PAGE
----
public $depends = [


public $depends = [

If you end up using the default view files, you might want to do a global search and replace on the views folder and replace "use yii\bootstrap" to "use yii\bootstrap4".

Download and configure your Bootstrap 4 template

It doesn't matter if you're using a basic or advanced Yii2 installation, create a directory in the root of your yii2 project called "themes." Now go download the Bootstrap 4 theme of your choice, create another directory in your new themes directory named whatever your theme is, eg sbclean and unzip it here. For this example, we're going to use Start Bootstrap's "Clean Blog."

For this part, you can pretty much follow this tutorial for theming Yii2, but I'll hit the highlights right quick. I started out by adding to the app components section of my @frontend/config/main.php or @app/config/web.php the config recommended in the tutorial.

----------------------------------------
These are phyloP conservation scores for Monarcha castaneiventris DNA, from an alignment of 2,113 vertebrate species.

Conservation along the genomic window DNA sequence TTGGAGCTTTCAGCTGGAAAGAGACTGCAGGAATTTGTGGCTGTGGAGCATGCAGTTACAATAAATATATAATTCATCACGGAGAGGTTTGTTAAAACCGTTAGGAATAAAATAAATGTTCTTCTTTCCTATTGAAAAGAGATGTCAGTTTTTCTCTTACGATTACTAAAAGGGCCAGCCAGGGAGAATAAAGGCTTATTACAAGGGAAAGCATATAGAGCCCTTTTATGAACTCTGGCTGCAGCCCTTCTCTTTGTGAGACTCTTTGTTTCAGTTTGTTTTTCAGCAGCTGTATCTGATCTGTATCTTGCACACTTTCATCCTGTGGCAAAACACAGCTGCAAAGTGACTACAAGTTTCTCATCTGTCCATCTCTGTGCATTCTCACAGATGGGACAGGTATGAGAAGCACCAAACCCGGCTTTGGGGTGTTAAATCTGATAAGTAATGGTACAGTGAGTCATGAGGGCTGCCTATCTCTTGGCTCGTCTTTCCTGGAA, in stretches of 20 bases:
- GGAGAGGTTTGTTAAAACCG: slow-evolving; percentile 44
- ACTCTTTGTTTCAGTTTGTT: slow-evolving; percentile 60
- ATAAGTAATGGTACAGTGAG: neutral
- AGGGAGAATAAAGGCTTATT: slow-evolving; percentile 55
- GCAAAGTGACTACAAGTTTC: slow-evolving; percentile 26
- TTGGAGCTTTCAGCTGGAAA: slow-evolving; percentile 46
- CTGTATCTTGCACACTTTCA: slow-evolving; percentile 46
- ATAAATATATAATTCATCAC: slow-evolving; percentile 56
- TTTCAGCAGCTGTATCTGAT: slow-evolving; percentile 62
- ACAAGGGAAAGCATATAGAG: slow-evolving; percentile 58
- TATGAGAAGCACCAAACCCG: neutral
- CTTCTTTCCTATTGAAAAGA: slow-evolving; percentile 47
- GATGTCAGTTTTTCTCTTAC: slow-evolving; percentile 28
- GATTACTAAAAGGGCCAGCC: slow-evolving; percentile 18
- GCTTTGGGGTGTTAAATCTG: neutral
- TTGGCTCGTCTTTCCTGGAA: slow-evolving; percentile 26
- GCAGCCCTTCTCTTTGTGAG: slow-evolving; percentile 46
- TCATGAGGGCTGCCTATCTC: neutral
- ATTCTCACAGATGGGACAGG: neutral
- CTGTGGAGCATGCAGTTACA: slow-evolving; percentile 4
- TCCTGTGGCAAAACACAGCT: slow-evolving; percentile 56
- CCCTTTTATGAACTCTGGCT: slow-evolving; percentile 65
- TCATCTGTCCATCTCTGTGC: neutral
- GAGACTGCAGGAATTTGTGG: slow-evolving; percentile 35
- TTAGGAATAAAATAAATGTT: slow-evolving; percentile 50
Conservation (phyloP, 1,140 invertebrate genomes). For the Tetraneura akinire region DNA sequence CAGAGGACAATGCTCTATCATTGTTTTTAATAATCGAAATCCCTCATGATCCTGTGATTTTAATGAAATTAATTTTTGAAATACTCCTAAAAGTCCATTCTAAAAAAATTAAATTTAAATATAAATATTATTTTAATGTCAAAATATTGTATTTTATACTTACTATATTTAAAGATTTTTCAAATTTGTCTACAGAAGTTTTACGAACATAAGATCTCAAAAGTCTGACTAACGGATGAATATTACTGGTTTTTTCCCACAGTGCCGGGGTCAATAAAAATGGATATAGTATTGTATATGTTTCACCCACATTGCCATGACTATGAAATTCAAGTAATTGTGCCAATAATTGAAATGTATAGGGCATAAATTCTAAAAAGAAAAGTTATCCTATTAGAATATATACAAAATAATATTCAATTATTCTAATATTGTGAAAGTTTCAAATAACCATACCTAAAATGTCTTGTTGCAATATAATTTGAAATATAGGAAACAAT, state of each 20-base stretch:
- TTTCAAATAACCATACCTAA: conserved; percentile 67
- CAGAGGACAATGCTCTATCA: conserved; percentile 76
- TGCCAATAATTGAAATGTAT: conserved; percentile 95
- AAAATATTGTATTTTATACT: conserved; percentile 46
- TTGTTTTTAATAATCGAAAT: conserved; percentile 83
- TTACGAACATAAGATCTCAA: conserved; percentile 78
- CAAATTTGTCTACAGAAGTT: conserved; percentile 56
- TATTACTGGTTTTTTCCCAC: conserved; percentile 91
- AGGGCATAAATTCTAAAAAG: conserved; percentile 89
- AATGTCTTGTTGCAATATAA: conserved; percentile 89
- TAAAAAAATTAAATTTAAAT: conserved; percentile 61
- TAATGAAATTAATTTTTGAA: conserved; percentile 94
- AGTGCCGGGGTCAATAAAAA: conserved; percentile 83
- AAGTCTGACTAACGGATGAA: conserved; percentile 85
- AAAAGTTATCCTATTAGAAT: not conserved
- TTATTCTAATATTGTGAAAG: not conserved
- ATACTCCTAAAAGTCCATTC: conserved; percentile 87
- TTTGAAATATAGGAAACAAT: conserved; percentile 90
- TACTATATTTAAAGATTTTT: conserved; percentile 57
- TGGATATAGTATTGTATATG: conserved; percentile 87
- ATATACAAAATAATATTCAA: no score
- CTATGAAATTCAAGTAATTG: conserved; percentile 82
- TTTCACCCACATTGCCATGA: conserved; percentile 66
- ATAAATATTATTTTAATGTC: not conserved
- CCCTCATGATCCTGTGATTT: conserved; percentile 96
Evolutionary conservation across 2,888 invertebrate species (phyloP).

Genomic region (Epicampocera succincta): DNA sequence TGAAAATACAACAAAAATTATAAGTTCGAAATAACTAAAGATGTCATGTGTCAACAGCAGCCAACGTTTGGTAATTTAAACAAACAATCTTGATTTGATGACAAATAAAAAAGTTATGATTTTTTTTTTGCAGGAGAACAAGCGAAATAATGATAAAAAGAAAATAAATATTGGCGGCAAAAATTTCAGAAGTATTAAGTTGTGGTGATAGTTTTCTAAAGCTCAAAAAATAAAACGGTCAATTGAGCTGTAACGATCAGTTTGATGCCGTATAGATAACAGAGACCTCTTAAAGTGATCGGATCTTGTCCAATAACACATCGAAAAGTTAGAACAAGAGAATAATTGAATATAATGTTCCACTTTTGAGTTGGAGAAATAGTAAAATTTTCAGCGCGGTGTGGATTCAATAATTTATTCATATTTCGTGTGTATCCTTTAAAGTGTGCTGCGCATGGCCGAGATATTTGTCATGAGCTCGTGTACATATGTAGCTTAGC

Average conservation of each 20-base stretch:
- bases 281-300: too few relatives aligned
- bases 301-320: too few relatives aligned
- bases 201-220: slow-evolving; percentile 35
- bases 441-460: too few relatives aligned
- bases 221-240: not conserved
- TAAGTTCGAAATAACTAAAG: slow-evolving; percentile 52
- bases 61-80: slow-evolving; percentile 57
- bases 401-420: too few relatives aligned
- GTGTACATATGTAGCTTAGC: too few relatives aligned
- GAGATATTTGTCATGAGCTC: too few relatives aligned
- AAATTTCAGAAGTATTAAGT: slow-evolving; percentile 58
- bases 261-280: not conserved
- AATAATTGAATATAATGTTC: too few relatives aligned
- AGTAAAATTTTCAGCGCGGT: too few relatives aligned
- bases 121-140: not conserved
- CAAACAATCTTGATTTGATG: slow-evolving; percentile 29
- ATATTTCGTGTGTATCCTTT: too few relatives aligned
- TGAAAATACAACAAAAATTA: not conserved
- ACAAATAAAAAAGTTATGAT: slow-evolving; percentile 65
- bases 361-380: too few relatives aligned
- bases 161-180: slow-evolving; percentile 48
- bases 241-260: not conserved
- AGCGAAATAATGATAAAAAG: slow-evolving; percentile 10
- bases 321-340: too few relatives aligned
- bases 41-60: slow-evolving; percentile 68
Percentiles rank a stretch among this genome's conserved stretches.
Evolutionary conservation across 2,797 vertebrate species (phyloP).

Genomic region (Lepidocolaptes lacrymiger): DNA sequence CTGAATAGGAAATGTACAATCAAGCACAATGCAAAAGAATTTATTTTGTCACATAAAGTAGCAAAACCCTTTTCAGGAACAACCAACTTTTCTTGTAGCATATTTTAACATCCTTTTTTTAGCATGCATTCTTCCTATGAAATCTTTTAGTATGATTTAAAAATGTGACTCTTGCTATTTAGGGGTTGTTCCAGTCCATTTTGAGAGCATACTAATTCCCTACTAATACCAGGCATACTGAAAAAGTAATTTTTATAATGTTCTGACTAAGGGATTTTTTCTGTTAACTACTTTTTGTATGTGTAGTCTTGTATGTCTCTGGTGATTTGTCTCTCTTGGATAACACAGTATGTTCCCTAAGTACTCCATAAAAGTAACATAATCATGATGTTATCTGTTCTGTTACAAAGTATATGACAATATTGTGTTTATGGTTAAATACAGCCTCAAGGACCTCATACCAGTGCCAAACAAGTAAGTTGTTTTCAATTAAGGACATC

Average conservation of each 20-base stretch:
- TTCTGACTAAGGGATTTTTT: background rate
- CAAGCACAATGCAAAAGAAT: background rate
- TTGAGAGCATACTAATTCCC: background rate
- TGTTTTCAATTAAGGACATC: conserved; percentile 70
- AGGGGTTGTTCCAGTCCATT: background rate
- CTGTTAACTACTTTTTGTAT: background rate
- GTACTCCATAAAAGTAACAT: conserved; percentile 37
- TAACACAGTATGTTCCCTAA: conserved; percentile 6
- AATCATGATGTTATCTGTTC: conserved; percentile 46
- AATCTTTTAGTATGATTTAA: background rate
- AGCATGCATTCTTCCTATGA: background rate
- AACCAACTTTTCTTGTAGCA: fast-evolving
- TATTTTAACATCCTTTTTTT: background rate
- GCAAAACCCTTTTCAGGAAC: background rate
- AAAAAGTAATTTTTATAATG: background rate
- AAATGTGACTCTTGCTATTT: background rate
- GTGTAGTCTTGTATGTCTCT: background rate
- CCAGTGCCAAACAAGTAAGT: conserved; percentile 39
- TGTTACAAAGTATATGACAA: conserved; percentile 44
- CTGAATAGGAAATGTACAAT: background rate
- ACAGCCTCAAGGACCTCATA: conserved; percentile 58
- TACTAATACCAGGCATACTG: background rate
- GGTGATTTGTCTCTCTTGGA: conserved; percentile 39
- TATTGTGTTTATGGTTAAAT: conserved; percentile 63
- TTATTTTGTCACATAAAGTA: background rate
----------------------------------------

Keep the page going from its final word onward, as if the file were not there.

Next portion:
'components' => [
   'view' => [
       'theme' => [
           'basePath' => '@app/themes/sbclean',
           'baseUrl' => '@web/themes/sbclean',
           'pathMap' => [
               '@app/views' => '@app/themes/sbclean',

That setup is for having your view folders in your theme folder, and since I was committed and it was a pain in the ass to keep navigating to the themes folder to tweak layouts or views, I just backed up the @frontend/views/layouts, the @frontend/views/site and the @frontend/views/post directories and changed the view component section to:

'theme' => [
   'basePath' => '@app/themes/sbclean',
   'baseUrl' => '@web',

Create an AssetBundle for your theme